Costume design for Gianetta - The Gondoliers

Costume design is the creation of clothing for the overall appearance of a character or performer. Costume may refer to the style of dress particular to a nation, a class, or a period. In many cases, it may contribute to the fullness of the artistic, visual world which is unique to a particular theatrical or cinematic production. The most basic designs are produced to denote status, provide protection or modesty, or provide visual interest to a character.[1] Costumes may be for a theater, cinema, musical performance, cosplay, parties, or other events. Costume design should not be confused with costume coordination which merely involves altering existing clothing, although both create stage clothes.

Four types of costumes are used in theatrical design: historical, fantastical, dance, and modern.[2]


Ancient Greek village festivals and processions in honor of Dionysus (See also: Dionysia) are believed to be the origin of theatre, and therefore theatre costume. Sculpture and vase paintings provide the clearest evidence of these costumes. [1] Ritualized masks were used giving each character a specific look. They varied depending on whether they were used for comedic or dramatic purposes. Some masks were constructed with a cheerful as well as a serious side on the same face in an attempt to indicate a change in emotion without a change of mask.[3] The same is true for the Romans, who continued the mask tradition; doubling a mask made doubling roles easier.

During the late Middle Ages in Europe dramatic enactments of Bible stories were prevalent, therefore actual Christian vestments, stylized from traditional Byzantine court dress, were worn as costumes to keep the performances as realistic as possible. [1] Stereotypical characterization was key when clothing performers for this style of theatre. In most instances actors had to supply their own costumes when playing a character found in daily life. [4]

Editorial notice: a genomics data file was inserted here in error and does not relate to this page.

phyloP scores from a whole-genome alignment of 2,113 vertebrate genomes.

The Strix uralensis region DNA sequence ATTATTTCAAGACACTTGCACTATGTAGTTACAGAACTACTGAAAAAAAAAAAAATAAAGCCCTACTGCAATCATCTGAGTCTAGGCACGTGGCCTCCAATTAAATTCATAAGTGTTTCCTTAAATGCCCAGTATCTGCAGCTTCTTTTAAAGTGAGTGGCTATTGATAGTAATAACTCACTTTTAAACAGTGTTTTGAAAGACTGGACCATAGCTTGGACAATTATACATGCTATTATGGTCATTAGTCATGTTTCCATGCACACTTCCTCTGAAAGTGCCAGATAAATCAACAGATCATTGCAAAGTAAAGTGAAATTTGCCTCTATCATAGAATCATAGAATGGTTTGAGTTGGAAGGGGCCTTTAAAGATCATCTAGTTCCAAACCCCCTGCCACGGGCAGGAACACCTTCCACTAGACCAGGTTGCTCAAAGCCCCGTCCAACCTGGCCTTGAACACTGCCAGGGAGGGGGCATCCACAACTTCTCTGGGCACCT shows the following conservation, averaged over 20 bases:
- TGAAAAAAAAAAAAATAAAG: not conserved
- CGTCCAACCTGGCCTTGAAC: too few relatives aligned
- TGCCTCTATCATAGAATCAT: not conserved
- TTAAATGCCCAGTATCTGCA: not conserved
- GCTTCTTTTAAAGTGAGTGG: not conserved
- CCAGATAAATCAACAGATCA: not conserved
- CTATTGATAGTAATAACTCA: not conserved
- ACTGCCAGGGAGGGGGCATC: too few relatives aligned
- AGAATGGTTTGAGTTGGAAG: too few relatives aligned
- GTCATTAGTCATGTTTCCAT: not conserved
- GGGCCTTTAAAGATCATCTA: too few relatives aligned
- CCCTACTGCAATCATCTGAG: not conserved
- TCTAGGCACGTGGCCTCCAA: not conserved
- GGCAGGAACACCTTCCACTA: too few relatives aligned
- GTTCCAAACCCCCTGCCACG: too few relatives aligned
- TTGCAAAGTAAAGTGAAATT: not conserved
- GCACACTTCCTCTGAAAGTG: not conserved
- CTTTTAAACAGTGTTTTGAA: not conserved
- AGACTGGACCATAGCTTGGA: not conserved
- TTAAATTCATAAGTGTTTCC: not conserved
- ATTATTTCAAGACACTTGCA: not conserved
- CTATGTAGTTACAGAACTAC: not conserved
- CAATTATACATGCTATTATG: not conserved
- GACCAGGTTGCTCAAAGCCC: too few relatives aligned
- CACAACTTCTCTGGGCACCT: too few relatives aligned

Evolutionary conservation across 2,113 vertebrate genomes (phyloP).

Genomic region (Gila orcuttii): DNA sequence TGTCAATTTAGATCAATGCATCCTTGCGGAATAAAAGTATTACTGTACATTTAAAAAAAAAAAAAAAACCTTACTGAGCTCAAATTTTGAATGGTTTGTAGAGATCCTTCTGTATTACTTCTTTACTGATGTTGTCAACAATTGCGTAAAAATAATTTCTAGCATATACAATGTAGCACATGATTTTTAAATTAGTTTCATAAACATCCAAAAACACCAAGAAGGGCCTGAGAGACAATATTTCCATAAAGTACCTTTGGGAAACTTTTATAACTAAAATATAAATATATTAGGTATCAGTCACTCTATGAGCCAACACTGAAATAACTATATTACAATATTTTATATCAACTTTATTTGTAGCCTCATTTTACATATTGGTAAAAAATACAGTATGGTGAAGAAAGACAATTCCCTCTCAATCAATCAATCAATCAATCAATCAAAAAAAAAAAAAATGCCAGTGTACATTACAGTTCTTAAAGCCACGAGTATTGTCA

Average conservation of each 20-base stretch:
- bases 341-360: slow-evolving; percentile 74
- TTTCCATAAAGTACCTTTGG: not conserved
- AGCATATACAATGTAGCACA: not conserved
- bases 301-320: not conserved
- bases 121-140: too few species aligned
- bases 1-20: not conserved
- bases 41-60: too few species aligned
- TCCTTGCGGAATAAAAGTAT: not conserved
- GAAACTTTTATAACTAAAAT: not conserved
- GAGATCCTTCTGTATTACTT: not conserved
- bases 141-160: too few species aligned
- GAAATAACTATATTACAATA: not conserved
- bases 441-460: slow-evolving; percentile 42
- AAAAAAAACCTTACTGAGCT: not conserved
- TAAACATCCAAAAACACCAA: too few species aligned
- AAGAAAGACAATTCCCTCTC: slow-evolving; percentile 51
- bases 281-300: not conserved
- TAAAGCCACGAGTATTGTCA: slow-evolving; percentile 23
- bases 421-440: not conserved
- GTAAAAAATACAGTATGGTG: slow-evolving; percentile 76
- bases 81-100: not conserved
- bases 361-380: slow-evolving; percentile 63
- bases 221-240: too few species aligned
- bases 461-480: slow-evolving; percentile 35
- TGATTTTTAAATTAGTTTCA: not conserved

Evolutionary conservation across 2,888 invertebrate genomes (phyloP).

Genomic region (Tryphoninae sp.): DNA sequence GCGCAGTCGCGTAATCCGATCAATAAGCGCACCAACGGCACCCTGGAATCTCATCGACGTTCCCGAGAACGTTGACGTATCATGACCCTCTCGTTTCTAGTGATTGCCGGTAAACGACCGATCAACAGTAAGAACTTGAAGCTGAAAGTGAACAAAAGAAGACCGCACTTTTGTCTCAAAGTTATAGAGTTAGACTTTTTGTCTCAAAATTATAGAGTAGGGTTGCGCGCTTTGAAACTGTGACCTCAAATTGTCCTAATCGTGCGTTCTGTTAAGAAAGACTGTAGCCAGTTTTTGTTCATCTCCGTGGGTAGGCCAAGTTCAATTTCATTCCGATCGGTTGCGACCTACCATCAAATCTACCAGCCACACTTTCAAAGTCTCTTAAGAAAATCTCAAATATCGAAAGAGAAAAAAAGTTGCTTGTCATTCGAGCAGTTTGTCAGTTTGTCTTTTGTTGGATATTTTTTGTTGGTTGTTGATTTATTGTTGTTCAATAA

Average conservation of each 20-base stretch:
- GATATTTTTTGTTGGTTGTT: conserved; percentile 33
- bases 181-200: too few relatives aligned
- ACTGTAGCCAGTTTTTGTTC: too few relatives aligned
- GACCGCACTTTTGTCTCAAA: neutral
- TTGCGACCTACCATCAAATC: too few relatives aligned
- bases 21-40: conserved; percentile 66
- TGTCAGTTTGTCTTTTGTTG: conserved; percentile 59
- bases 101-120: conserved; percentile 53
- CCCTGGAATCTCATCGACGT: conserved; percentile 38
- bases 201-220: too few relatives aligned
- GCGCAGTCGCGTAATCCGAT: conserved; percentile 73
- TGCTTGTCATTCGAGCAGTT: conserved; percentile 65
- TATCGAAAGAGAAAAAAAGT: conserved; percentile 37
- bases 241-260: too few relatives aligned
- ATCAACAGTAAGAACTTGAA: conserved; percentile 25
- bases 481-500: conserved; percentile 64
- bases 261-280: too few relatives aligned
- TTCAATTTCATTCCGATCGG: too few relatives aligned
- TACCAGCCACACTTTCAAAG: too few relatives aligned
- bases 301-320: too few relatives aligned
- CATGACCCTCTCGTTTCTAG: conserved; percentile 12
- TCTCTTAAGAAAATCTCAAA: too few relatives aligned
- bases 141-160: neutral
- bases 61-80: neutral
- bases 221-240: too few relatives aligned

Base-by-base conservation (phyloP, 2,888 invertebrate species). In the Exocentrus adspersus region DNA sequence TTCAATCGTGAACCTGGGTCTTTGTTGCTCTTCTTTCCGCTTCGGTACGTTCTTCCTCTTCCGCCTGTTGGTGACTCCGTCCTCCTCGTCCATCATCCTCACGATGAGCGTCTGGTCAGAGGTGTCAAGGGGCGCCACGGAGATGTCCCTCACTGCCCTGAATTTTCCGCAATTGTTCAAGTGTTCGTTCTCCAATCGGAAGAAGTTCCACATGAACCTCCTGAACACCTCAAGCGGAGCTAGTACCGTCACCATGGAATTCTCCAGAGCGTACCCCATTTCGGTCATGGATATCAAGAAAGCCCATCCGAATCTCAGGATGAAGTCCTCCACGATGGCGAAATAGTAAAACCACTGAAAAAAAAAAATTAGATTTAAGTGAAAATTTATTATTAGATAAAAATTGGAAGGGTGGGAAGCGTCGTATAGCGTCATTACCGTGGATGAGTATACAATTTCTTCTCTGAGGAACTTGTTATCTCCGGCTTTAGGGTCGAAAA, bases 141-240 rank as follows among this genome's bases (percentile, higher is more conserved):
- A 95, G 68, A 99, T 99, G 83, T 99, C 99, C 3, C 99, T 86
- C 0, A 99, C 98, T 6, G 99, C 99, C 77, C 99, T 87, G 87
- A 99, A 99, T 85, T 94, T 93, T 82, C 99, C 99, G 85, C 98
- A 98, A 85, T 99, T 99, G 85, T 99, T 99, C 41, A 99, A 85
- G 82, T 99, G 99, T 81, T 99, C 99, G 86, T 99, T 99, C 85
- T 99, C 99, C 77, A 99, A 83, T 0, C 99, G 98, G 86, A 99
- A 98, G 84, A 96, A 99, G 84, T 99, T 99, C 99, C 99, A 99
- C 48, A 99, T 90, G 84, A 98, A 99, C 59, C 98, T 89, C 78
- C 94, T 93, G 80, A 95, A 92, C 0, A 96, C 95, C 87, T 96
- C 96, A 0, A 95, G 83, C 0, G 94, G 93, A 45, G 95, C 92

Later, in Elizabethan performance during the 1500-1600s in England, costume became the most important visual element. Garments were very expensive because only the finest fabrics were used. The majority of characters were clothed in contemporary Elizabethan fashion. The costumes could be divided into five categories: "Ancient", which was out of style clothing used to represent another period; "Antique", older additions to contemporary clothing to distinguish classical characters; Dreamlike, "fanciful" garments for supernatural or allegorical characters; "Traditional" clothing which represented only a few specific people, such as Robin Hood, or "National or Racial" costumes that were intended to set apart a specific group of people but did not tend to be historically accurate.[5]

"Ordinarily, fashionable garments were used in both comedy and tragedy until 1727, when Adrienne Lecouvreur adopted the much more elaborate and formal court dress for tragedy. Her practice soon became standard for all tragic heroines" [6] Major actors began to compete with one another about who would have the most lavish stage dress. This practice continued until around the 1750s when costumes became relevant to the character again. Art began to copy life and realistic characteristics were favored especially during the 19th century. For example, Georg the second, Duke of Saxe-Meiningen took personal interest in the theatre and began managing troupes. He advocated for authenticity and accuracy of the script and time period, therefore he refused to let actors tamper with their own costumes. He also made sure the materials were authentic and specific, using real chain mail, armor, swords, etc. No cheap substitutes would be allowed. [7]